”There was good activity in the market. There was quite a volume of new people coming into Limerick city for employment opportunities and lifestyle reasons. There is plenty of new blood coming into the city but a shortage of stock for them to buy - that is the problem. That has pushed prices particularly in the locations accessible to the motorway.
“In terms of what we need to move things on and make the city a viable place for people to live and do business, we need new homes. That is something we have to see over the next 12 or 18 months. We are hoping to have a couple of new home developments breaking ground in 2018,” said Ms O’Malley.
Michael O’Connor, director of REA O'Connor Murphy, said 2017 could be described as the year where the property market got firmly back on its feet.
“While supply is still an issue in the marketplace prices generally increased by circa 11% for a three-bed semi-detached house. While other areas of the marketplace such as properties under €100,000 experienced increases of 20% plus. The purchasers within the residential market generally came from first time buyers. We have for the first time in many years experienced people trading up and trading down. There was a noticeable increase in mortgage approved customers in the marketplace and in our opinion there was an increase in mortgage back sales in 2017 in comparison to previous years. We believe 60% of our sales were mortgage approved and 40% were cash buyers,” said Mr O’Connor.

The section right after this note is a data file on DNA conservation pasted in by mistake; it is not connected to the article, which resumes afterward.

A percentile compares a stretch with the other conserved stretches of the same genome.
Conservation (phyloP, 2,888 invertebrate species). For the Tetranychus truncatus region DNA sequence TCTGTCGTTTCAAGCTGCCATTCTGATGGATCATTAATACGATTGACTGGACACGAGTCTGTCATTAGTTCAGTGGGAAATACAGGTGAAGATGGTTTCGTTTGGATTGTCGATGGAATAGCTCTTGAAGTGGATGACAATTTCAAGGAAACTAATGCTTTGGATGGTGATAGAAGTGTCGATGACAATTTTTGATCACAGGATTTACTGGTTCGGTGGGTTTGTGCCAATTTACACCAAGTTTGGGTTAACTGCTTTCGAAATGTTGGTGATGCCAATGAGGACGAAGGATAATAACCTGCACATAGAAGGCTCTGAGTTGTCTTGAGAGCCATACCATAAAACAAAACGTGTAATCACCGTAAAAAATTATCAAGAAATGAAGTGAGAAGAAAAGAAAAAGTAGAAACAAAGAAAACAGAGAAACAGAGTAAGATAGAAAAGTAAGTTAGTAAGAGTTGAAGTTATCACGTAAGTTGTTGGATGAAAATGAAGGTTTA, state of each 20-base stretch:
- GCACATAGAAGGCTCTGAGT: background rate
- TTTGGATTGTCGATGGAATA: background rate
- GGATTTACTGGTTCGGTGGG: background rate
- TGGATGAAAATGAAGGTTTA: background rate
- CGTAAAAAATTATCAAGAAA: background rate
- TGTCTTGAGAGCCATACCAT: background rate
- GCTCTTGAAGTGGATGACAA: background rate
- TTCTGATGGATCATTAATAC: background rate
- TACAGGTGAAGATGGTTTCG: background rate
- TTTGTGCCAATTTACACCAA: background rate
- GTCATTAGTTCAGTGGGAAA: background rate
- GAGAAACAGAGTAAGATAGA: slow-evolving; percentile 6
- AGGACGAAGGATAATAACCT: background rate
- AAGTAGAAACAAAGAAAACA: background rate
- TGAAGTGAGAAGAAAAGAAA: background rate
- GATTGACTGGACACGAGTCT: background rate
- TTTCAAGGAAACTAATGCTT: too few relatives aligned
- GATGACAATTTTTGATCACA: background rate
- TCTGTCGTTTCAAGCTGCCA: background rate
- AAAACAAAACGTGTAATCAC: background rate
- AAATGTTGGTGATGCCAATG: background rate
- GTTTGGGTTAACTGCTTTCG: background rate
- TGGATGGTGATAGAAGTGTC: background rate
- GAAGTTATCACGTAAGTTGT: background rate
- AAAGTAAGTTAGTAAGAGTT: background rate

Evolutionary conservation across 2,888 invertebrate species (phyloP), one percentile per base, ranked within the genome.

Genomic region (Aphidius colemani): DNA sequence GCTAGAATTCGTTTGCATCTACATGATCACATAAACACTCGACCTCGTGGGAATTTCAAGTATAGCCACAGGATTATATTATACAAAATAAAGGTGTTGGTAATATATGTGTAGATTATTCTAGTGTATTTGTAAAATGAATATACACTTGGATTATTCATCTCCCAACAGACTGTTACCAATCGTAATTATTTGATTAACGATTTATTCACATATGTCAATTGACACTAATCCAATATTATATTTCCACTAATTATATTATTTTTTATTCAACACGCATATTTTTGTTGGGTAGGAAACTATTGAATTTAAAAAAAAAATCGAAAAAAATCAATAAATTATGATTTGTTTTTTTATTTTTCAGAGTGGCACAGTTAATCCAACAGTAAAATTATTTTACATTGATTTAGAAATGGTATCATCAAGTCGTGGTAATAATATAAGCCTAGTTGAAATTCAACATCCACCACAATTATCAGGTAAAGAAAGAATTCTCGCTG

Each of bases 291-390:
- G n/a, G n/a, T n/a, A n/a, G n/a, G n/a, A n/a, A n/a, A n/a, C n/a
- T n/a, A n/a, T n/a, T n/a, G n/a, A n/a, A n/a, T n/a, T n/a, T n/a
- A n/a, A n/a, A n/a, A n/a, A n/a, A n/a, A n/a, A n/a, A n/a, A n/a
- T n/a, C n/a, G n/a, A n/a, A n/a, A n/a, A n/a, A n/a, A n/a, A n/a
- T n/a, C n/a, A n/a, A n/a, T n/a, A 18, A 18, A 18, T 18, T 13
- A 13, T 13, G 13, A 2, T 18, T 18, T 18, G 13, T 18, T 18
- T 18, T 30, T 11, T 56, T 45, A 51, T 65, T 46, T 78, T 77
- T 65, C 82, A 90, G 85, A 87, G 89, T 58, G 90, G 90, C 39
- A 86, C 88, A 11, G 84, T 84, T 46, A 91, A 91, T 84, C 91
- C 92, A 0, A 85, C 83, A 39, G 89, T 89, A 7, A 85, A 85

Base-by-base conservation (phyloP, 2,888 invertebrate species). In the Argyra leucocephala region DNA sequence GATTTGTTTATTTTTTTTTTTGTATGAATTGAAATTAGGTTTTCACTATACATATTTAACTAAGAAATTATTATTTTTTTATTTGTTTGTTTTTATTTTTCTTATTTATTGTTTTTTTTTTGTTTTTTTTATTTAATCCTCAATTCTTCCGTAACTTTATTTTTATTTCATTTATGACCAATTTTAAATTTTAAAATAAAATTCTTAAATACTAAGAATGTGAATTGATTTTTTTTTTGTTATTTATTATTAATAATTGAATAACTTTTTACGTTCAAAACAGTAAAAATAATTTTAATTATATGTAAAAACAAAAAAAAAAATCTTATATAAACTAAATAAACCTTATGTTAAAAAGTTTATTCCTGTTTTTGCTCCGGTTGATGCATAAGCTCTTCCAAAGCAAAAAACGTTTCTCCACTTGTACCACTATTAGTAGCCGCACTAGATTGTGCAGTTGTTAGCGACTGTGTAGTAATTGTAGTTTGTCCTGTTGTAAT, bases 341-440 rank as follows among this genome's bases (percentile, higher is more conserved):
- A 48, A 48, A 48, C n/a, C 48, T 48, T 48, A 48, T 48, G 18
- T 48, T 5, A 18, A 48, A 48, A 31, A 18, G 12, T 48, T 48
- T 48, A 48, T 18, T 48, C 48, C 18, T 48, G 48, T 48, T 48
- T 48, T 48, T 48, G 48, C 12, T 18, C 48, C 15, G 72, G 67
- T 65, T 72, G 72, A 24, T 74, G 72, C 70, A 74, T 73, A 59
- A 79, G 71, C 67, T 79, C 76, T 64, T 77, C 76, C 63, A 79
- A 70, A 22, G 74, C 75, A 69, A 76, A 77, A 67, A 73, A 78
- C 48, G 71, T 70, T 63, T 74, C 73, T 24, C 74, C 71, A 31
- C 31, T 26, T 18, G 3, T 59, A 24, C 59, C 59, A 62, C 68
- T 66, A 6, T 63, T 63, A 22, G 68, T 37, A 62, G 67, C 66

Their auctions proved very successful in 2017 with 127 properties selling at six events within Munster and Connacht.
“There was a noticeable urgency from receivers and funds to place properties with consensual approval from the borrower on the market via this method of sale.
“We do not sell family homes in these auctions and therefore the property types mainly consisted of investment opportunities,” he said.
Mr O’Connor believes 2018 will be the year when new homes become a regular feature in Limerick’s residential market.
“We have had a number of noticeable land sales during 2017 and we would hope to see, subject to planning, the development of these lands commencing throughout 2018. We are launching Sli na Manach, a development of 3 and 4 bed semi detached homes, in February 2018,” said Mr O’Connor.